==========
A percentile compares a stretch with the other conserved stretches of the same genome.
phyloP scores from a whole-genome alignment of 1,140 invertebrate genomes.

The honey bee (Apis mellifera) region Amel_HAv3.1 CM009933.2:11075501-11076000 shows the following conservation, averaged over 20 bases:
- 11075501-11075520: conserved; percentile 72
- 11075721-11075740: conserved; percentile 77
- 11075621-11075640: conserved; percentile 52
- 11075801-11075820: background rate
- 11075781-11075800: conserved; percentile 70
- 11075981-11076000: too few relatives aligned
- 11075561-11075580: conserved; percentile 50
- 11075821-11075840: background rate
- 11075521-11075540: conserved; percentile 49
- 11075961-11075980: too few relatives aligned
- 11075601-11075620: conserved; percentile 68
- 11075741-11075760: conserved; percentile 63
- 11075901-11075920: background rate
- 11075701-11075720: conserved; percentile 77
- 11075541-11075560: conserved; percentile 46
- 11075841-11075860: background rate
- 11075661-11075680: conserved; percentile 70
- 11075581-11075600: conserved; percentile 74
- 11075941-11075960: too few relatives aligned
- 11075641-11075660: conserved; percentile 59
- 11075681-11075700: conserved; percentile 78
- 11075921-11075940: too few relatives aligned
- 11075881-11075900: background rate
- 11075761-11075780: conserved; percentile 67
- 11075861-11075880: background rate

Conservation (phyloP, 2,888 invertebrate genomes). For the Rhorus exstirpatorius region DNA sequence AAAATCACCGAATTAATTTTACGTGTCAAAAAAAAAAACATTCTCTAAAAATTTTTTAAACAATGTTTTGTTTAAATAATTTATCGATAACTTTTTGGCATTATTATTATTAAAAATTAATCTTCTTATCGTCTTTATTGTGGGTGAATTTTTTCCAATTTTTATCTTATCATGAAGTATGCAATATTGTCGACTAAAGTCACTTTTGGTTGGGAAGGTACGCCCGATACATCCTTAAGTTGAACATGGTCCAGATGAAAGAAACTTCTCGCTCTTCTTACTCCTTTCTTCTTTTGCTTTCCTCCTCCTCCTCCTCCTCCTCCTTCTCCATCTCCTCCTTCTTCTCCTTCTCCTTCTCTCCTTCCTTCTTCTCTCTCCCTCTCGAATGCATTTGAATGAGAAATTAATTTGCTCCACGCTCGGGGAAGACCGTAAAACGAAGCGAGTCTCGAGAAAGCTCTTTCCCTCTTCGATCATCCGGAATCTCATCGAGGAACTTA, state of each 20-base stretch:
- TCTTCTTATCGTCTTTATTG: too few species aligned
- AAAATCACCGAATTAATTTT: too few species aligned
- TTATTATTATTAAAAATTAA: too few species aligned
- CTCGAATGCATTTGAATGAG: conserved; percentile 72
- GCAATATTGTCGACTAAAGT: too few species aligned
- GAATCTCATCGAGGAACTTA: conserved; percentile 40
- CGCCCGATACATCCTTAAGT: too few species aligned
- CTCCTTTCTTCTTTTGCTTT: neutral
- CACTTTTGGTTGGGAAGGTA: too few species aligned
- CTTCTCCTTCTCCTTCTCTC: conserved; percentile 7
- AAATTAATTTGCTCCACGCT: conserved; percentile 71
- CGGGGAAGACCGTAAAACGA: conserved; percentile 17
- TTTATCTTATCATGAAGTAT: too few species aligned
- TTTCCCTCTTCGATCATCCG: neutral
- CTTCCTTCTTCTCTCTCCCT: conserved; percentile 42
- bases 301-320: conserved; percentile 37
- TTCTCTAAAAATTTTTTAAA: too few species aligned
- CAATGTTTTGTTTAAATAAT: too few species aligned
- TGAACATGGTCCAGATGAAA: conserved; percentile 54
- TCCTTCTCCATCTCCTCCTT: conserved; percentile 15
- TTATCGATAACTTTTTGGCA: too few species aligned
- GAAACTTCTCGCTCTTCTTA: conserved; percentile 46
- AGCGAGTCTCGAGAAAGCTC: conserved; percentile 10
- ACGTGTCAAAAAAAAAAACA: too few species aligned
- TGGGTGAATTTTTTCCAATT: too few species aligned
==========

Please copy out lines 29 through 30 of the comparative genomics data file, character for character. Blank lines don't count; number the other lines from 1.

Conservation (phyloP, 2,888 invertebrate genomes). For the Rhorus exstirpatorius region DNA sequence AAAATCACCGAATTAATTTTACGTGTCAAAAAAAAAAACATTCTCTAAAAATTTTTTAAACAATGTTTTGTTTAAATAATTTATCGATAACTTTTTGGCATTATTATTATTAAAAATTAATCTTCTTATCGTCTTTATTGTGGGTGAATTTTTTCCAATTTTTATCTTATCATGAAGTATGCAATATTGTCGACTAAAGTCACTTTTGGTTGGGAAGGTACGCCCGATACATCCTTAAGTTGAACATGGTCCAGATGAAAGAAACTTCTCGCTCTTCTTACTCCTTTCTTCTTTTGCTTTCCTCCTCCTCCTCCTCCTCCTCCTTCTCCATCTCCTCCTTCTTCTCCTTCTCCTTCTCTCCTTCCTTCTTCTCTCTCCCTCTCGAATGCATTTGAATGAGAAATTAATTTGCTCCACGCTCGGGGAAGACCGTAAAACGAAGCGAGTCTCGAGAAAGCTCTTTCCCTCTTCGATCATCCGGAATCTCATCGAGGAACTTA, state of each 20-base stretch:
- TCTTCTTATCGTCTTTATTG: too few species aligned